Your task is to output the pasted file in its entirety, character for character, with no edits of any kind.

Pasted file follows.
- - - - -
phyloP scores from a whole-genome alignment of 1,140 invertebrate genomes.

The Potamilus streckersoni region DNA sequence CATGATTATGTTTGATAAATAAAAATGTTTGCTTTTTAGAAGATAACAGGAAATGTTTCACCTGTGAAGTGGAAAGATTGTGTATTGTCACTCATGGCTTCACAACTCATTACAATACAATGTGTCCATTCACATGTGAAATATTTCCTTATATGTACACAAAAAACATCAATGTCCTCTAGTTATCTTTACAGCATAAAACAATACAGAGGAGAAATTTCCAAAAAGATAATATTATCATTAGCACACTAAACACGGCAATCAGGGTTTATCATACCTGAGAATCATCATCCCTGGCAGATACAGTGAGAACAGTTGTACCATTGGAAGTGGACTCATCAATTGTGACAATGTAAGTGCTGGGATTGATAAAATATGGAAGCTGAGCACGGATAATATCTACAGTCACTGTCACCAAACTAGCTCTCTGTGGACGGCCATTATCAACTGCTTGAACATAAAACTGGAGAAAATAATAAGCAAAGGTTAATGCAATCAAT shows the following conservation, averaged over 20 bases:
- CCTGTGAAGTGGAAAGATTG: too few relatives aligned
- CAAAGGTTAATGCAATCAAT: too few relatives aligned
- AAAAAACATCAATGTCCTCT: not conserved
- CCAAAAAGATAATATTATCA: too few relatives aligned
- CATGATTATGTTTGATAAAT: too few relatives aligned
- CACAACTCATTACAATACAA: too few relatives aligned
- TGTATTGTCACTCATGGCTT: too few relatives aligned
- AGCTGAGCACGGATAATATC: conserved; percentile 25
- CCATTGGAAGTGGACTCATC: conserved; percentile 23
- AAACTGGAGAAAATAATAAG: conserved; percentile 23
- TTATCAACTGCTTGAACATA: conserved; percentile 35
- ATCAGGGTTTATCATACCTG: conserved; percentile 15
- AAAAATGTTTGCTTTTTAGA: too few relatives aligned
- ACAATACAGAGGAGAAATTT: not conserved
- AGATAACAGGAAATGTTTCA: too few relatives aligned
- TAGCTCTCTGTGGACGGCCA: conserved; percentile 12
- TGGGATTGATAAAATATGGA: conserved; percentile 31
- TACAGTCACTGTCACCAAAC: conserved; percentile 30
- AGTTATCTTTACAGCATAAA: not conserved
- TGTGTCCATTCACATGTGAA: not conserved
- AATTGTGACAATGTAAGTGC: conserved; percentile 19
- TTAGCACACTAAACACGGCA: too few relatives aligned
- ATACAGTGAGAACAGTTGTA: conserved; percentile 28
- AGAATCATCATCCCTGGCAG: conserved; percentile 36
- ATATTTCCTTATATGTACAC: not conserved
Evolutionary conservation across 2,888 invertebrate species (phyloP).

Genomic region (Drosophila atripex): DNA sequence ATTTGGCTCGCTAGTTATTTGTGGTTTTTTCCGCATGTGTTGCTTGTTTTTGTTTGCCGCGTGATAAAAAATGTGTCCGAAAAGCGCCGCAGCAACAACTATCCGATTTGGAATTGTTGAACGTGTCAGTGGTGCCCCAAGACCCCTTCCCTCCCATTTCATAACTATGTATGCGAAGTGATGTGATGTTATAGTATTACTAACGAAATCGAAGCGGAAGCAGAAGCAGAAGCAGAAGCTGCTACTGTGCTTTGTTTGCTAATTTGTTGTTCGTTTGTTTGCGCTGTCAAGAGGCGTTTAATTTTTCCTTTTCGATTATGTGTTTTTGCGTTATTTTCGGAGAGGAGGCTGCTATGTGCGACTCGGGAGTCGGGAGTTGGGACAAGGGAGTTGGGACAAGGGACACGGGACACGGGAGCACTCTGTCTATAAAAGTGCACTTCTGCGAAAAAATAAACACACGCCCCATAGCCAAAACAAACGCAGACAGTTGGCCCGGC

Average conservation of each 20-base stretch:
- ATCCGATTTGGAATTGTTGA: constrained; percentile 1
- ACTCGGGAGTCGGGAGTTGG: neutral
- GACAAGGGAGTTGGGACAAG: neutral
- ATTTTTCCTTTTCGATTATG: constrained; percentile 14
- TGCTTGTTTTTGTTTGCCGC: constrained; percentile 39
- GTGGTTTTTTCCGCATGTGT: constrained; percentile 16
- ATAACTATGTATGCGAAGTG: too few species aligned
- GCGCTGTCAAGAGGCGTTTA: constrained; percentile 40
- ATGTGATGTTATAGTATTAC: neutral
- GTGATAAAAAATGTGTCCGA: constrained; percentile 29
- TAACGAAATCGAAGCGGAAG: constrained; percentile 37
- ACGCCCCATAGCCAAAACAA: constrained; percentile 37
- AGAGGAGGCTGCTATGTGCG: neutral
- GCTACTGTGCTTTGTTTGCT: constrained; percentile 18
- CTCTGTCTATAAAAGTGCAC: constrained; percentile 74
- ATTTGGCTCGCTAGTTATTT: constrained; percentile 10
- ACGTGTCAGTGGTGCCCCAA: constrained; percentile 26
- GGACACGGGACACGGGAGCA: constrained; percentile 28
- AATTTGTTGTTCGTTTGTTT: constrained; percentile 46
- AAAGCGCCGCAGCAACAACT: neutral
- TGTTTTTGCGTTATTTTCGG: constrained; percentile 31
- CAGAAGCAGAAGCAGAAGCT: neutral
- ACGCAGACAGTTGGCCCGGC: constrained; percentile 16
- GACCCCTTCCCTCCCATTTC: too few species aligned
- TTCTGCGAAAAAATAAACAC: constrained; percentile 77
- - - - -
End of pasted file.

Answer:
phyloP scores from a whole-genome alignment of 1,140 invertebrate genomes.

The Potamilus streckersoni region DNA sequence CATGATTATGTTTGATAAATAAAAATGTTTGCTTTTTAGAAGATAACAGGAAATGTTTCACCTGTGAAGTGGAAAGATTGTGTATTGTCACTCATGGCTTCACAACTCATTACAATACAATGTGTCCATTCACATGTGAAATATTTCCTTATATGTACACAAAAAACATCAATGTCCTCTAGTTATCTTTACAGCATAAAACAATACAGAGGAGAAATTTCCAAAAAGATAATATTATCATTAGCACACTAAACACGGCAATCAGGGTTTATCATACCTGAGAATCATCATCCCTGGCAGATACAGTGAGAACAGTTGTACCATTGGAAGTGGACTCATCAATTGTGACAATGTAAGTGCTGGGATTGATAAAATATGGAAGCTGAGCACGGATAATATCTACAGTCACTGTCACCAAACTAGCTCTCTGTGGACGGCCATTATCAACTGCTTGAACATAAAACTGGAGAAAATAATAAGCAAAGGTTAATGCAATCAAT shows the following conservation, averaged over 20 bases:
- CCTGTGAAGTGGAAAGATTG: too few relatives aligned
- CAAAGGTTAATGCAATCAAT: too few relatives aligned
- AAAAAACATCAATGTCCTCT: not conserved
- CCAAAAAGATAATATTATCA: too few relatives aligned
- CATGATTATGTTTGATAAAT: too few relatives aligned
- CACAACTCATTACAATACAA: too few relatives aligned
- TGTATTGTCACTCATGGCTT: too few relatives aligned
- AGCTGAGCACGGATAATATC: conserved; percentile 25
- CCATTGGAAGTGGACTCATC: conserved; percentile 23
- AAACTGGAGAAAATAATAAG: conserved; percentile 23
- TTATCAACTGCTTGAACATA: conserved; percentile 35
- ATCAGGGTTTATCATACCTG: conserved; percentile 15
- AAAAATGTTTGCTTTTTAGA: too few relatives aligned
- ACAATACAGAGGAGAAATTT: not conserved
- AGATAACAGGAAATGTTTCA: too few relatives aligned
- TAGCTCTCTGTGGACGGCCA: conserved; percentile 12
- TGGGATTGATAAAATATGGA: conserved; percentile 31
- TACAGTCACTGTCACCAAAC: conserved; percentile 30
- AGTTATCTTTACAGCATAAA: not conserved
- TGTGTCCATTCACATGTGAA: not conserved
- AATTGTGACAATGTAAGTGC: conserved; percentile 19
- TTAGCACACTAAACACGGCA: too few relatives aligned
- ATACAGTGAGAACAGTTGTA: conserved; percentile 28
- AGAATCATCATCCCTGGCAG: conserved; percentile 36
- ATATTTCCTTATATGTACAC: not conserved
Evolutionary conservation across 2,888 invertebrate species (phyloP).

Genomic region (Drosophila atripex): DNA sequence ATTTGGCTCGCTAGTTATTTGTGGTTTTTTCCGCATGTGTTGCTTGTTTTTGTTTGCCGCGTGATAAAAAATGTGTCCGAAAAGCGCCGCAGCAACAACTATCCGATTTGGAATTGTTGAACGTGTCAGTGGTGCCCCAAGACCCCTTCCCTCCCATTTCATAACTATGTATGCGAAGTGATGTGATGTTATAGTATTACTAACGAAATCGAAGCGGAAGCAGAAGCAGAAGCAGAAGCTGCTACTGTGCTTTGTTTGCTAATTTGTTGTTCGTTTGTTTGCGCTGTCAAGAGGCGTTTAATTTTTCCTTTTCGATTATGTGTTTTTGCGTTATTTTCGGAGAGGAGGCTGCTATGTGCGACTCGGGAGTCGGGAGTTGGGACAAGGGAGTTGGGACAAGGGACACGGGACACGGGAGCACTCTGTCTATAAAAGTGCACTTCTGCGAAAAAATAAACACACGCCCCATAGCCAAAACAAACGCAGACAGTTGGCCCGGC

Average conservation of each 20-base stretch:
- ATCCGATTTGGAATTGTTGA: constrained; percentile 1
- ACTCGGGAGTCGGGAGTTGG: neutral
- GACAAGGGAGTTGGGACAAG: neutral
- ATTTTTCCTTTTCGATTATG: constrained; percentile 14
- TGCTTGTTTTTGTTTGCCGC: constrained; percentile 39
- GTGGTTTTTTCCGCATGTGT: constrained; percentile 16
- ATAACTATGTATGCGAAGTG: too few species aligned
- GCGCTGTCAAGAGGCGTTTA: constrained; percentile 40
- ATGTGATGTTATAGTATTAC: neutral
- GTGATAAAAAATGTGTCCGA: constrained; percentile 29
- TAACGAAATCGAAGCGGAAG: constrained; percentile 37
- ACGCCCCATAGCCAAAACAA: constrained; percentile 37
- AGAGGAGGCTGCTATGTGCG: neutral
- GCTACTGTGCTTTGTTTGCT: constrained; percentile 18
- CTCTGTCTATAAAAGTGCAC: constrained; percentile 74
- ATTTGGCTCGCTAGTTATTT: constrained; percentile 10
- ACGTGTCAGTGGTGCCCCAA: constrained; percentile 26
- GGACACGGGACACGGGAGCA: constrained; percentile 28
- AATTTGTTGTTCGTTTGTTT: constrained; percentile 46
- AAAGCGCCGCAGCAACAACT: neutral
- TGTTTTTGCGTTATTTTCGG: constrained; percentile 31
- CAGAAGCAGAAGCAGAAGCT: neutral
- ACGCAGACAGTTGGCCCGGC: constrained; percentile 16
- GACCCCTTCCCTCCCATTTC: too few species aligned
- TTCTGCGAAAAAATAAACAC: constrained; percentile 77